As an employer, you satisfy their basic need to make money, but so does every other business out there. Take a different approach, and what you discover by simply connecting with them will lead to other actions you need to take.
This could mean they need a more competitive pay rate, better equipment or opportunities for professional development. It could be that they want more decision-making authority or to do a different type of work. Maybe it’s a flexible schedule that provides more work-life balance and in the end reduces your churn rate.
Step 2: Gain commitment
Gain commitment then use that information to positively impact their job satisfaction. Once you find out what they value, commit and show them — not just tell them — that you support them. In turn, you’ll earn commitment from them. A happy employee means happy customers – and, ultimately, a happy business.
Employee retention strategies are important because your competitors, professionals in other industries and even some of your customers will be trying to hire your staffers. Earn their commitment whenever possible.
Consider employee preferences when scheduling – even if it’s just for a period of time. Lessen the need for tedious transportation arrangements and factor in job location while making their schedule. Making it easier for staffers to commute to work will increase the chances that they work consistently and arrive on-time.
Step 3: Use technology to keep your workforce engaged
Lastly, don’t forget that you can’t take human nature out of the work. If you use technology to communicate or operate any aspect of your business, make sure you find the most up to date technology to help your employees perform efficiently and train them to use it. Show them how to use the technology, which can keep them better engaged.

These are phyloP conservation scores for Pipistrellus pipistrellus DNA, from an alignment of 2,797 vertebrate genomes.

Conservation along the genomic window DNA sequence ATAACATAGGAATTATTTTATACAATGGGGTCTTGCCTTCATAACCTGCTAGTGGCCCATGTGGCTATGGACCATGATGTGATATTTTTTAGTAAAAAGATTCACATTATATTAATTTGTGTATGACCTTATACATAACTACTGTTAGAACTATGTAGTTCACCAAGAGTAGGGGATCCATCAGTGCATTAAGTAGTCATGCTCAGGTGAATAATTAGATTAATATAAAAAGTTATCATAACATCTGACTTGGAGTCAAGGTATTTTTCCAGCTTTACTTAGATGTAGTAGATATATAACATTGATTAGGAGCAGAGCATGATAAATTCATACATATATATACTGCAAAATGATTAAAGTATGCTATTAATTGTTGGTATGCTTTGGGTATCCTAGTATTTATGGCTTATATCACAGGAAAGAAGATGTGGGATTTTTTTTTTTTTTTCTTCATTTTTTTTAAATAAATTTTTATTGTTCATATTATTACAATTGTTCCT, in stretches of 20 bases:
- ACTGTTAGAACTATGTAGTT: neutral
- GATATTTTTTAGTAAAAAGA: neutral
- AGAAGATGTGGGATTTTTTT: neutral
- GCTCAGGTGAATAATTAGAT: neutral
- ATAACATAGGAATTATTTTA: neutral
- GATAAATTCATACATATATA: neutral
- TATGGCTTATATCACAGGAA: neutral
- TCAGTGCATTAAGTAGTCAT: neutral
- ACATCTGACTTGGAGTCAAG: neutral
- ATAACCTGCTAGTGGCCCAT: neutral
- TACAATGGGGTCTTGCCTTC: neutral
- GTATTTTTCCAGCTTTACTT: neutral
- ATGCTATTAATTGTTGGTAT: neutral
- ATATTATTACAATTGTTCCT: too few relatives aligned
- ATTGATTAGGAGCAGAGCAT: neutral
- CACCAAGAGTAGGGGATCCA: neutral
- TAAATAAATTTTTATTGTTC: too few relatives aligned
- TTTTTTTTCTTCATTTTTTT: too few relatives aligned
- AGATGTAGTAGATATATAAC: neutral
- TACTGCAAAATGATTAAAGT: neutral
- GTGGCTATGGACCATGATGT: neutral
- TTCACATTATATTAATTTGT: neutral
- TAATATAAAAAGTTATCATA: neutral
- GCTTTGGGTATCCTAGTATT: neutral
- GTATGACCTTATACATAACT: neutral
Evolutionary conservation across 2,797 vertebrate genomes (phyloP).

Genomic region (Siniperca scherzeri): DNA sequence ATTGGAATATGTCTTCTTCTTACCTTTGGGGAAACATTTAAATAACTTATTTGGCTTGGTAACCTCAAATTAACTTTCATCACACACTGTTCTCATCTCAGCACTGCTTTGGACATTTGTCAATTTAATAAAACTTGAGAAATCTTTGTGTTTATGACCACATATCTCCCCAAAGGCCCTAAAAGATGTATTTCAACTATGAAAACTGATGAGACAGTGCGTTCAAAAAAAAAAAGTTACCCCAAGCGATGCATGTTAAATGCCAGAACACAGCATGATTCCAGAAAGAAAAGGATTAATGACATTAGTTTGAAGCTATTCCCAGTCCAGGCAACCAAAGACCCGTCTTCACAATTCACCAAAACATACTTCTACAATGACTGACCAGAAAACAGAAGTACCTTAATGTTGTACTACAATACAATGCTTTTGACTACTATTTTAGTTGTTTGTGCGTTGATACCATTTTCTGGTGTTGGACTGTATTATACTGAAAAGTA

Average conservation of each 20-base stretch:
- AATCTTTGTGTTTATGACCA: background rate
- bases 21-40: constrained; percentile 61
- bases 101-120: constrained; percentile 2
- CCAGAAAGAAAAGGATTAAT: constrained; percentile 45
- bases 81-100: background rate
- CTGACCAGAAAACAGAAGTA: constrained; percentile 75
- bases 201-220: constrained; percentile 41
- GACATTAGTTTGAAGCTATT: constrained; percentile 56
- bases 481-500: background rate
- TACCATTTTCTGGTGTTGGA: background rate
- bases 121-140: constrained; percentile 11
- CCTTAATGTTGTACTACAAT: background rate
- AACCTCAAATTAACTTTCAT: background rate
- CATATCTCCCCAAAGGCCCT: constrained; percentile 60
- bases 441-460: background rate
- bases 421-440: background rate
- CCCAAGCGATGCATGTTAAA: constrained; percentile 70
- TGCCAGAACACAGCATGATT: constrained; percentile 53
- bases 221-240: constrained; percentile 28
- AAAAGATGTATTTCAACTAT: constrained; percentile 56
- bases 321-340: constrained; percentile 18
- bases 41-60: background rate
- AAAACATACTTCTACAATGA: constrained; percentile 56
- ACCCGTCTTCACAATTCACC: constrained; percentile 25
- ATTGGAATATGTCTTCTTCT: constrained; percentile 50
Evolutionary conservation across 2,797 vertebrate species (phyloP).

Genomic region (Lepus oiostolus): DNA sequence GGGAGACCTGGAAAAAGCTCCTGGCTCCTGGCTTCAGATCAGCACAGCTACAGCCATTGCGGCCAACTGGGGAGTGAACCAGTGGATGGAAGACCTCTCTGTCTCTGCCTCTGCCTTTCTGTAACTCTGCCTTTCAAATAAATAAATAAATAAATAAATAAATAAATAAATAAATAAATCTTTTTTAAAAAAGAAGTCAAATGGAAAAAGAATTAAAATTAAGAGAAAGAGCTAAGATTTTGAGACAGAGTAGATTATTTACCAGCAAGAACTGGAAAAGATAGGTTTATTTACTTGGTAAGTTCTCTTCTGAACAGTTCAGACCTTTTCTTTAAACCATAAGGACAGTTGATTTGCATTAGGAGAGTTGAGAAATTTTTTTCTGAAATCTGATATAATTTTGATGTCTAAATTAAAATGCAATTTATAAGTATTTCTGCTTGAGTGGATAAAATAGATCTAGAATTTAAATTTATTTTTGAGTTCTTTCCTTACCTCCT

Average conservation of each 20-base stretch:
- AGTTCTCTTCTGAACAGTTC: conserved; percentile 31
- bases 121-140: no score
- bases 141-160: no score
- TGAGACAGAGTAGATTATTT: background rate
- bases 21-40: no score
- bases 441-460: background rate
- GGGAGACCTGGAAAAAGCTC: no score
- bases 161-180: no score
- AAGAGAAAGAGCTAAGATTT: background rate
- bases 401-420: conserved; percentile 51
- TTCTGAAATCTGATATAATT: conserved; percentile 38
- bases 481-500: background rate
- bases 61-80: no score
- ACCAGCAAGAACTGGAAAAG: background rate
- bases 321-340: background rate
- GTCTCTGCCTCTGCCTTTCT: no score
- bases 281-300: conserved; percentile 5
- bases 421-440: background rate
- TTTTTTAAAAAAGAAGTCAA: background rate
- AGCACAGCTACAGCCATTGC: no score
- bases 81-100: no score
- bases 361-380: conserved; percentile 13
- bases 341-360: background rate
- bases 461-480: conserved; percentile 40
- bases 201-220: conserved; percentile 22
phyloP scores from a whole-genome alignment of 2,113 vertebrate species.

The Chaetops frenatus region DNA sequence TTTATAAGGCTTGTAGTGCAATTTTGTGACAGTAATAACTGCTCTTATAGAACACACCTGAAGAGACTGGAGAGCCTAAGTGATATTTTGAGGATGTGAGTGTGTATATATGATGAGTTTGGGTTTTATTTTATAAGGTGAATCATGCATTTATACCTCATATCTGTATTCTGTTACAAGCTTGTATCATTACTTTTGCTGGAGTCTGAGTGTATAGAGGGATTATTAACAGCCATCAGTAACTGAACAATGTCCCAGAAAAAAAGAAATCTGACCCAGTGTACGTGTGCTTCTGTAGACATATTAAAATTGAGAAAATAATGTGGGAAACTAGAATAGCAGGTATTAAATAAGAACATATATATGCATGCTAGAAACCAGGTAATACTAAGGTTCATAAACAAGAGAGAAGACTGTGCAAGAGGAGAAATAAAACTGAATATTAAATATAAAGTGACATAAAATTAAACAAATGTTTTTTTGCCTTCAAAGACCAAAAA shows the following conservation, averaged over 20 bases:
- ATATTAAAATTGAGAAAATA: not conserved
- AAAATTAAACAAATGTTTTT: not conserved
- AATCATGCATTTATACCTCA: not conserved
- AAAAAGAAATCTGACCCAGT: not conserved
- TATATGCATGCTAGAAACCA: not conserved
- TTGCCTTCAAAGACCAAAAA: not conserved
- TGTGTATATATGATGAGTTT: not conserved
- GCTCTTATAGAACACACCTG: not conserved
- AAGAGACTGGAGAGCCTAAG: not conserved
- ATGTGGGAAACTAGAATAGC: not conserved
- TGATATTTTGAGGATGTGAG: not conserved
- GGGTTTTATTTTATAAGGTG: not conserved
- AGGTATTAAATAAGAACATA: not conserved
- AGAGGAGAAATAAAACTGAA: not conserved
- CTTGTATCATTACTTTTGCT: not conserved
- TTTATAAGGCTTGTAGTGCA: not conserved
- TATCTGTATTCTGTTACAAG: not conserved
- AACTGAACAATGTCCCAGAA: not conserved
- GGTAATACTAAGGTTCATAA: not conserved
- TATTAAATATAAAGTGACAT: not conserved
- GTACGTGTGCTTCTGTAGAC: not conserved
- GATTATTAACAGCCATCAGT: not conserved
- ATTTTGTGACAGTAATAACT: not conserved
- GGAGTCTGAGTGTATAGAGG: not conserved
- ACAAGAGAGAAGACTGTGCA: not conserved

For example, self-service portals for distributed workforces are key, because they need to be self-sufficient when completing work at different job sites. They need to be able to see what work they need to accomplish, have a method to raise concerns or questions, capture evidence of their service quality and then also have access to the things they really care about – such as their time-off, opportunities to claim open shifts and pay stubs.
Working more efficiently means they can spend more time on high-value activities, both at work and at home. But keep in mind that you can’t just throw technology into the mix and expect it to fix your employee engagement and communication problems. It’s a tool, not a solution.
By improving employee retention and reducing time and money spent on turnover, you can focus on investing in other things to maintain a competitive edge, like technology. Take the time to analyze your people and what you need to do to keep them. It will cost you less time and money to find the right people and keep them happy than to have a constant revolving door of hiring and onboarding.
Different factors come into play on the subject of voluntary turnover and reducing employee attrition rate. However, as a TEAM Software customer, you don’t have to brave employee engagement alone.
TEAM Software can assist in aligning your staff, procedures, and technology with their extensive tech and industry expertise. Check out our eBook titled The Get and Keep Playbook for more information on reducing employee turnover and retaining workers.